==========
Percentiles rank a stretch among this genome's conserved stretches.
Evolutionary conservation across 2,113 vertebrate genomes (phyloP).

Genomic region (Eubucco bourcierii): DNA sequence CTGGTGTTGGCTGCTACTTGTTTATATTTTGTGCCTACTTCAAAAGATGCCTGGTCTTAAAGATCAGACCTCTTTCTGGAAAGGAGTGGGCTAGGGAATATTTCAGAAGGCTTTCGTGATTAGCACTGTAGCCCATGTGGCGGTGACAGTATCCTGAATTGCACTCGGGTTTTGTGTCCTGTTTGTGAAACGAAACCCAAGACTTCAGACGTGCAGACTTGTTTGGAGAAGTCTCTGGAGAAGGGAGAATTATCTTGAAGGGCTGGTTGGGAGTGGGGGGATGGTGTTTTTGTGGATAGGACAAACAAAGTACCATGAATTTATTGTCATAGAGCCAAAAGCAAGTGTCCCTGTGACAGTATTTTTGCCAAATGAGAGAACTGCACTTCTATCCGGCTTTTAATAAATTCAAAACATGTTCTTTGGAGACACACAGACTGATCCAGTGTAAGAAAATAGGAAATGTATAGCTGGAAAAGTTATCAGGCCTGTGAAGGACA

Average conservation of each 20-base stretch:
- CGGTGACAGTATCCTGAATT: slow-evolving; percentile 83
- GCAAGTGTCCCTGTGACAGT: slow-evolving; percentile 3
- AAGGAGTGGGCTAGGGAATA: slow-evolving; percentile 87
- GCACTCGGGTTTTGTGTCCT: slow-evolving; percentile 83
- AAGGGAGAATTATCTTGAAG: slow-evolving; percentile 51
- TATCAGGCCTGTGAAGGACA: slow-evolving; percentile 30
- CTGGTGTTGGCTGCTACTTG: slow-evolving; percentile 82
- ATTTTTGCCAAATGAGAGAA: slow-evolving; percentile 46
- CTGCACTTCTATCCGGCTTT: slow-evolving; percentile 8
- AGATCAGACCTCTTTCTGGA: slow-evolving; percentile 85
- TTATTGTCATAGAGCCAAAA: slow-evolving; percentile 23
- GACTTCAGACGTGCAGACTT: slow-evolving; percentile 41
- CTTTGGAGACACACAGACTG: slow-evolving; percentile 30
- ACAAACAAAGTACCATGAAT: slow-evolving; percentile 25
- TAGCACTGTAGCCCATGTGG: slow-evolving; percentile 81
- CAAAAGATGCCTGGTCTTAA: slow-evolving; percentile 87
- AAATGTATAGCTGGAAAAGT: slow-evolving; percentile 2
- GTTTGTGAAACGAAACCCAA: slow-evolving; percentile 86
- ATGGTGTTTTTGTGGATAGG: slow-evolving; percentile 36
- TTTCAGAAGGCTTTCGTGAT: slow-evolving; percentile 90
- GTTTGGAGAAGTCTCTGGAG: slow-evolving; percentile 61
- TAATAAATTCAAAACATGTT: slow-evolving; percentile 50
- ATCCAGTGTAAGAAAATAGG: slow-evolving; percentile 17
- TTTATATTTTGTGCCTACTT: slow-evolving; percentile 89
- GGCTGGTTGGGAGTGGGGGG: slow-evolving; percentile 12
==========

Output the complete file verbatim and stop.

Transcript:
Percentiles rank a stretch among this genome's conserved stretches.
Evolutionary conservation across 2,113 vertebrate genomes (phyloP).

Genomic region (Eubucco bourcierii): DNA sequence CTGGTGTTGGCTGCTACTTGTTTATATTTTGTGCCTACTTCAAAAGATGCCTGGTCTTAAAGATCAGACCTCTTTCTGGAAAGGAGTGGGCTAGGGAATATTTCAGAAGGCTTTCGTGATTAGCACTGTAGCCCATGTGGCGGTGACAGTATCCTGAATTGCACTCGGGTTTTGTGTCCTGTTTGTGAAACGAAACCCAAGACTTCAGACGTGCAGACTTGTTTGGAGAAGTCTCTGGAGAAGGGAGAATTATCTTGAAGGGCTGGTTGGGAGTGGGGGGATGGTGTTTTTGTGGATAGGACAAACAAAGTACCATGAATTTATTGTCATAGAGCCAAAAGCAAGTGTCCCTGTGACAGTATTTTTGCCAAATGAGAGAACTGCACTTCTATCCGGCTTTTAATAAATTCAAAACATGTTCTTTGGAGACACACAGACTGATCCAGTGTAAGAAAATAGGAAATGTATAGCTGGAAAAGTTATCAGGCCTGTGAAGGACA

Average conservation of each 20-base stretch:
- CGGTGACAGTATCCTGAATT: slow-evolving; percentile 83
- GCAAGTGTCCCTGTGACAGT: slow-evolving; percentile 3
- AAGGAGTGGGCTAGGGAATA: slow-evolving; percentile 87
- GCACTCGGGTTTTGTGTCCT: slow-evolving; percentile 83
- AAGGGAGAATTATCTTGAAG: slow-evolving; percentile 51
- TATCAGGCCTGTGAAGGACA: slow-evolving; percentile 30
- CTGGTGTTGGCTGCTACTTG: slow-evolving; percentile 82
- ATTTTTGCCAAATGAGAGAA: slow-evolving; percentile 46
- CTGCACTTCTATCCGGCTTT: slow-evolving; percentile 8
- AGATCAGACCTCTTTCTGGA: slow-evolving; percentile 85
- TTATTGTCATAGAGCCAAAA: slow-evolving; percentile 23
- GACTTCAGACGTGCAGACTT: slow-evolving; percentile 41
- CTTTGGAGACACACAGACTG: slow-evolving; percentile 30
- ACAAACAAAGTACCATGAAT: slow-evolving; percentile 25
- TAGCACTGTAGCCCATGTGG: slow-evolving; percentile 81
- CAAAAGATGCCTGGTCTTAA: slow-evolving; percentile 87
- AAATGTATAGCTGGAAAAGT: slow-evolving; percentile 2
- GTTTGTGAAACGAAACCCAA: slow-evolving; percentile 86
- ATGGTGTTTTTGTGGATAGG: slow-evolving; percentile 36
- TTTCAGAAGGCTTTCGTGAT: slow-evolving; percentile 90
- GTTTGGAGAAGTCTCTGGAG: slow-evolving; percentile 61
- TAATAAATTCAAAACATGTT: slow-evolving; percentile 50
- ATCCAGTGTAAGAAAATAGG: slow-evolving; percentile 17
- TTTATATTTTGTGCCTACTT: slow-evolving; percentile 89
- GGCTGGTTGGGAGTGGGGGG: slow-evolving; percentile 12